Powering your investment portfolio with ETFs

With exchange traded funds, gaining exposure to a range of high-tech overseas businesses can be as straightforward as buying a share.

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Ever considered investing in some of the world’s top cyber security companies?

Without a doubt, getting comfortable with overseas businesses that deal in the latest technological advancements can be somewhat daunting (especially when it comes to the likes of aerospace and defence).

Yet there is a relatively uncomplicated way to gain exposure to this industry. It’s a matter of buying shares in HACK, an exchange traded fund (ETF) listed on the Australian Stock Exchange. It works to track the performance of the Nasdaq Consumer Technology Association Cybersecurity Index (before fees and expenses) by buying shares in a range of cyber security companies. These hail from several different countries and sectors, including aerospace and defence.

Convenient, right? And the possibilities don’t stop there. In fact, there is an ever-growing array of ETFs offering exposure to all manner of asset classes including Australian and international shares, bonds, property securities and commodities. There are also ETFs which provide exposure specifically to currencies and high-dividend shares.

As an investor, all you have to do is determine the price you’re prepared to pay for the ETF’s shares.

The lowdown on ETFs

But what exactly are ETFs and how do they measure up to the competition?

As nabtrade Head of Self Directed Investing Brett Grant notes, ETFs have much in common with traditional managed funds. They too are open-ended investments that have traditionally invested in a variety of shares or assets in a particular asset class in order to replicate the performance of a sector or an index. The emergence of actively managed ETFs and factor based ETFs are giving investors more choice beyond index replication.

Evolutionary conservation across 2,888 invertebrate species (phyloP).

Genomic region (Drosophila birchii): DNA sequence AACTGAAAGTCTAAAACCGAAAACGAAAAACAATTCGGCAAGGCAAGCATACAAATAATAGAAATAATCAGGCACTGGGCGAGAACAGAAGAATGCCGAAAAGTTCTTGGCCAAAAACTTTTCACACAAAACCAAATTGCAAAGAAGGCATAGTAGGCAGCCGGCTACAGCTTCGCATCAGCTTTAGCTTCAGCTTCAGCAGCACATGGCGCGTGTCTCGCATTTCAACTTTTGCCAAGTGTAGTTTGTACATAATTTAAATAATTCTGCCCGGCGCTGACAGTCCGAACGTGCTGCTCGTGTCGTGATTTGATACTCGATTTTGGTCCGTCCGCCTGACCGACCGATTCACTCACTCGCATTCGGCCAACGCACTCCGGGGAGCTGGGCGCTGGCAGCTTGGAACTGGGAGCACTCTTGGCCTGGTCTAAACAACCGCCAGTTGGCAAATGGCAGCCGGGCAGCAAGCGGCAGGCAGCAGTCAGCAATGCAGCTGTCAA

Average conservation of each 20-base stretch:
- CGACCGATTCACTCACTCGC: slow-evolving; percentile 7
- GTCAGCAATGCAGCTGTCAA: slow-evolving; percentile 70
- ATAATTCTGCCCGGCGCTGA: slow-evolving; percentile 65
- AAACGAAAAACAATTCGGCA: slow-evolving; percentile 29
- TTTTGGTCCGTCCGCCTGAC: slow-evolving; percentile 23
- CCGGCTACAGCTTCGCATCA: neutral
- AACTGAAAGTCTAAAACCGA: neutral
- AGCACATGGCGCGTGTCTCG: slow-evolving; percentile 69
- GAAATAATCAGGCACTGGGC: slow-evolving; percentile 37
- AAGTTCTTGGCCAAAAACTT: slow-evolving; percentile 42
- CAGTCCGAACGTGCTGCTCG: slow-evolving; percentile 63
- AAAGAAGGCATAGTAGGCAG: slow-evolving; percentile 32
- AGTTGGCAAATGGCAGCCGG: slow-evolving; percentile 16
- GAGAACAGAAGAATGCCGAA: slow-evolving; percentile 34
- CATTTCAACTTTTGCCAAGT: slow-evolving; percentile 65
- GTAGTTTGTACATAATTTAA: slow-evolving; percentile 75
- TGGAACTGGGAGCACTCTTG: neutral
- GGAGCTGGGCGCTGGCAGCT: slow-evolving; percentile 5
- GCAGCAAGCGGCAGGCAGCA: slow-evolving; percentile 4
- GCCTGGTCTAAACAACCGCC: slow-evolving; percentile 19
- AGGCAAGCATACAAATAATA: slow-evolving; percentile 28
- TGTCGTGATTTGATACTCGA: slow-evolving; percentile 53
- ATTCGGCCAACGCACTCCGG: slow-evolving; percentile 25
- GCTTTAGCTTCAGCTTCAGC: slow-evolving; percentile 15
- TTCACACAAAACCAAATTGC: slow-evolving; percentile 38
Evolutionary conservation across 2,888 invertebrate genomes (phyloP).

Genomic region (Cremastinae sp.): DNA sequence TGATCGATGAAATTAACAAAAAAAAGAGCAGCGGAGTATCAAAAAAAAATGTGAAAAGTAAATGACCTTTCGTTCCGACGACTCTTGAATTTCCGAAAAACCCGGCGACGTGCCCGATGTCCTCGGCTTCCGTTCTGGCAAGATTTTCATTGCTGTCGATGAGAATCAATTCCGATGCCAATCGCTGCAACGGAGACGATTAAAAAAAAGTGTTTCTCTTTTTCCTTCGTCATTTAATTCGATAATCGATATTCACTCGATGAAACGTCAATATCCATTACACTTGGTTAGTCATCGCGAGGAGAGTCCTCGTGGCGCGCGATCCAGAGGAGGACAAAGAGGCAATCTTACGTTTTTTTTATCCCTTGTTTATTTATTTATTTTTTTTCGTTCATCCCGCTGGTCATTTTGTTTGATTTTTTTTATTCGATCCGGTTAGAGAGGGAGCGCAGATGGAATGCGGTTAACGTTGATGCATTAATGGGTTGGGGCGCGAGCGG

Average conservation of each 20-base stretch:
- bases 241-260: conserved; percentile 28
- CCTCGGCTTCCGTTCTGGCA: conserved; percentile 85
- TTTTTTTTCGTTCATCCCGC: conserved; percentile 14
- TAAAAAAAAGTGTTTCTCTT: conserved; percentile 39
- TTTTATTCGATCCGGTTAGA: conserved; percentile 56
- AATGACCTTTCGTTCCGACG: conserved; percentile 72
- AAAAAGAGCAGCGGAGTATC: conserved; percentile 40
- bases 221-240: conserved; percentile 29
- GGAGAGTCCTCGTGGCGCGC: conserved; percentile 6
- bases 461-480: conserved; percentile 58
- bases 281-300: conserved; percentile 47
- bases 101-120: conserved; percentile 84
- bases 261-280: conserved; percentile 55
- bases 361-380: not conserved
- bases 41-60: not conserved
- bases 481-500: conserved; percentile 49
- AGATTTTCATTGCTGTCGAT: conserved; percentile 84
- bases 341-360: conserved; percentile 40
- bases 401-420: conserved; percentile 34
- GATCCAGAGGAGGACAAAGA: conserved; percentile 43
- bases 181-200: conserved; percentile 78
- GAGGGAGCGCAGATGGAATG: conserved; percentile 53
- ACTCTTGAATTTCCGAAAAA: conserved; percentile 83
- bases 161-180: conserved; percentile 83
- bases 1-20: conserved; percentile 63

Where they differ is that ETFs are listed on a stock exchange. But that only makes them easier to invest in, argues Grant. “The price discovery process is simpler in that it is constantly available when the market is open – as opposed to a managed fund which resets its price every day, once a day.”

There are other advantages to ETFs that make them an attractive investment option. As Grant points out, they are relatively cost-effective, with an inbuilt management fee that’s often lower than that of a managed fund. “That’s because they’re not necessarily actively managed, or as actively managed as some managed funds.”

Then there is the issue of liquidity. “Because ETFs are listed on the stock exchange, their shares can be bought and sold during the day and the transaction is relatively quick and simple,” says Grant.

At the same time, investors can enjoy considerable transparency, both in terms of their fees and the content of the underlying portfolio. “All that information can be accessed at any time using the ETF manager’s website or disclosure documents.”

A two-pronged strategy

Like managed funds, ETFs offer a convenient way of gaining exposure to a particular sector or geographic region. “I think it’s a lot easier to establish a diversified portfolio using one of those vehicles rather than trying to work out which stocks to pick,” says Grant.